Westone UM-Pro 50 Review

Westone UM-Pro 50 Review

The Westone UM Pro 50 is over two years old, but continues to impress listeners with a unique sound.  At a price of $649, though, how strong is this earphone?  And does it even deserve such a high price?

Westone UM-Pro 50 Review

Westone UM-Pro 50 Review

The Westone UM Pro 50 comes with all the usual Westone goodies – a heavy duty weather-resistant case (with gasket seals, for heavensakes), eartips, and a wax removal tool.

Construction and build is what I’ve come to expect from Westone at this point, with a robust constitution that feels like it could survive years of abuse.  It comes with the almost 4 ft (1.3 m) braided audio-only cable that is standard to the UM Pro lineup.

But under the hood, it’s sporting five balanced armatures, resulting in a very low-distortion driver.

The design of the earbud, which allows you to loop them around the back of your ear, is one aimed at comfort and isolation – something that these earphones pull off well.  When I first tested them, I used the medium-size foam Comply tips supplied in the box.  Despite a split second of slight discomfort as I jammed these in my ears, the fit overall was good;  my ears soon adjusted to the size of the tip, and isolation was superb as a result.

There are plenty of tips in the box – different sizes of foam and silicon tips – so finding the right size for yourself is all just a matter of trial and error.

On to the full specs:

Sensitivity 115 dB SPL @ 1 mW
Frequency Response 20 Hz to 20 kHz
Impedance 45 Ω @ 1 kHz
Noise Attenuation 25 dB passive
Driver Five balanced armature drivers with passive 3-way crossover
Cable EPIC removable cable
Cable Length 50″ (128 cm)
Weight 0.445 oz (12.7 g)

As you can see from the above table, it’s sporting a fairly standard frequency range of 20-20000 hertz, and a nominal impedance of 45 ohms.  Not too impressive.

Until you pop them in your ears.  Then, a couple things stand out.  First off, thanks to that 5 balanced armature driver, things get amazingly clear and smooth, without the least hint of distortion.

Low End

Bass on the UM Pro 50 is refined, deep but not overstated.  It’s not the low throbbing bass you might associate with the Westone W series, but a cleaner alternative.  On higher volumes, this can seem uncontrolled – something I noticed when listening to hip hop and some hard rock, especially where low-frequency male vocals can vie for attention among the bass and sub-bass.


In general, the mids are good excellent!  There’s a precise definition to the midrange that really recommends these earphones to anyone seeking massive amounts of detail.  For classical and acoustic music, especially, the UM Pro 50 is one boss of a headphone.  During my listening sessions, I could feel myself picking up on more nuances in the recordings.  Individual instruments distinguished themselves one by one, leading to one hell of a soundstage.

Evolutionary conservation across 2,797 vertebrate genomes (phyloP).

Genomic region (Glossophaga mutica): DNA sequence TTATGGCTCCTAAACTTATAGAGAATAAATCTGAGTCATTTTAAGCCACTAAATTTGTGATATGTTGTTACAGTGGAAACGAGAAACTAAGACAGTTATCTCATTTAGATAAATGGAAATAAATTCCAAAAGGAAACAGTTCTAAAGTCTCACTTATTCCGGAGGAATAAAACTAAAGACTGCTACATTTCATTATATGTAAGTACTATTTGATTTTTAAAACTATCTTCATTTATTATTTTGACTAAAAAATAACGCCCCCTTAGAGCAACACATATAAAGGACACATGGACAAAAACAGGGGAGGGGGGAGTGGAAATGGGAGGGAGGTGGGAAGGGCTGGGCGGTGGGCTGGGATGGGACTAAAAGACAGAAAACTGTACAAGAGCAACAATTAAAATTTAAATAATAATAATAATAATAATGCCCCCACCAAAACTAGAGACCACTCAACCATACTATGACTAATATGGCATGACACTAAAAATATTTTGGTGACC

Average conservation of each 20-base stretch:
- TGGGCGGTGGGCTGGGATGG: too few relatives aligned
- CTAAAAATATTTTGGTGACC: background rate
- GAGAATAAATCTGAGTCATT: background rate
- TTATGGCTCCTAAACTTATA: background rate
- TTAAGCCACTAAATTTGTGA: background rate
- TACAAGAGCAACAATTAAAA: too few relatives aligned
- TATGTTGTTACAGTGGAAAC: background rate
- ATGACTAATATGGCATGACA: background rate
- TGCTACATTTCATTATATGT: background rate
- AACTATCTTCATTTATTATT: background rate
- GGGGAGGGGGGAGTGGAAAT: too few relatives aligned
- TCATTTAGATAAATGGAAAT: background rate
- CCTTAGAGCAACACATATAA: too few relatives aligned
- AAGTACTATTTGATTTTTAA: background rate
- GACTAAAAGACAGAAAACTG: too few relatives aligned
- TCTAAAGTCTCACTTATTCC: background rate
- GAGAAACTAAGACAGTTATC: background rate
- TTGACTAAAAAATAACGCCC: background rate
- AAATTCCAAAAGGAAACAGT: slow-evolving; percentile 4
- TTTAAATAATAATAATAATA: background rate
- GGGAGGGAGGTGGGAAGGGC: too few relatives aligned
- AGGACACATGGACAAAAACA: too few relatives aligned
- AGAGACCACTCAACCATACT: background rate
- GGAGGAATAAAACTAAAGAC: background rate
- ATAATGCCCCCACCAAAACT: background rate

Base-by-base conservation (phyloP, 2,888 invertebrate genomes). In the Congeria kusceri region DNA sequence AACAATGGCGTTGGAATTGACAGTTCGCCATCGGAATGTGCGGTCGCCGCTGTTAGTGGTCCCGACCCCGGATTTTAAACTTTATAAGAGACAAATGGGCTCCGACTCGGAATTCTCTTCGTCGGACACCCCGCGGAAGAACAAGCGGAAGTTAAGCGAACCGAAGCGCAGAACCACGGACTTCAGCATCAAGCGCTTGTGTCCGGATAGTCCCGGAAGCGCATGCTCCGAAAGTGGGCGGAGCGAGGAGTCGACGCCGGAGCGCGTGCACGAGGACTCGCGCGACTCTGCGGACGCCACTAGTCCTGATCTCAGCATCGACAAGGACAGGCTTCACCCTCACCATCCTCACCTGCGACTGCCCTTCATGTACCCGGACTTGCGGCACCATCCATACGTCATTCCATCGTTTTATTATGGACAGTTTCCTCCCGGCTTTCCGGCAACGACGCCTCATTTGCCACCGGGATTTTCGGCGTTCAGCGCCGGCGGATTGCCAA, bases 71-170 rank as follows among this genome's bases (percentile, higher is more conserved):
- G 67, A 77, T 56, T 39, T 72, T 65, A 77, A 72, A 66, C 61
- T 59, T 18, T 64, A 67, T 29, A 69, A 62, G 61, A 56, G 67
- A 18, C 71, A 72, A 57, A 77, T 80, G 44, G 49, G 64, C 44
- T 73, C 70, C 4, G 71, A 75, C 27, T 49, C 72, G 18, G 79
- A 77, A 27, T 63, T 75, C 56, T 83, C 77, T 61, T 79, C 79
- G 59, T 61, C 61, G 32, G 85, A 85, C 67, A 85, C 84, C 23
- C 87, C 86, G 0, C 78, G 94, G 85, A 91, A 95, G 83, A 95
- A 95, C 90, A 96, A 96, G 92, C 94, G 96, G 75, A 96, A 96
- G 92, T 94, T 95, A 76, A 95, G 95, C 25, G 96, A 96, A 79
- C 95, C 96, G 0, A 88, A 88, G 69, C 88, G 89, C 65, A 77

High End

The high end of the frequency range might be possibly relaxed just a tad.  High notes never get piercing in any way, shape, or form, but there also seems to be no loss in detail.  This was an interesting if welcome characteristic when it came classical music, especially violin-heavy tracks where I got a smooth-yet-detailed sound.


As mentioned above, the soundstage on the Pro 50 is ASTOUNDING.  Every instrument, every note, every speck of sound has a place around you.  This, combined with the superb isolation, whisks you away to a world of music.


If there is one fault to these headphones, it is that they excel at some things and fail at others.  In a way, these headphones seem to magnify vocals.  While listening to some 90’s rock, I was impressed by how smooth Stephen Jenkins sounded.  Then I put on some Smashing Pumpkins, and even though I didn’t know it until that moment, apparently Billy Corgan’s voice can sound even more nasal and whining than previously thought.  “Hey,” I said to myself.  “Maybe this is just a problem with male vocals.”  So I switched over to some PJ Harvey.  Nope, same thing:  this time the earphone just accentuated the natural huskiness of late 90s, early 00s PJ.  Not that it made Harvey’s voice any less sexy, but…

Overall Impressions

Clarity!  These earphones have it in spades.  They’re low distortion with great soundstage, but the low end and high end don’t really leave this headphone suited for rock and hip hop, or bassy electronica.  Where these earphones really crush the competition is classical and acoustic tunes.  Thanks to that slightly relaxed high end, the refined bass, and excellent midrange, there’s a kind of sound to Wagner or Beethoven that I just haven’t seen (heard?) anywhere else.


If you’re in the market for an earphone that’s perfect for classical or acoustic music, STOP reading this review.  GO.  BUY.  THESE.  EARPHONES.

If, on the other hand, you’re looking for that good all-rounder earphone to handle any kind of genre in equal measure, skip the UM Pro 50.  As good as it is for classical and acoustic, I would not recommend it as the Jack of All Trades.

Now, maybe you’re the type of audiophile who wants something primarily for classical, but something you can also use for the occasional listening session that involves other genres, like rock, blues, jazz, hip hop, or pop.  Maybe you should consider these earphones.  It’s not completely horrible with other styles of music, but it doesn’t really shine with them, either.

You can find these IEMs for the best price here:

Audio 46 (Use our promo code, “majorhifi” to get 10% off)


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Carroll is a headphone junkie residing in Brooklyn. He's a huge fan of Grado, UK hip hop, and the English Language in general. When not testing audio equipment or writing, you'll find him taking photographs or fiddling with circuit boards. You can contact him at carroll@majorhifi.com.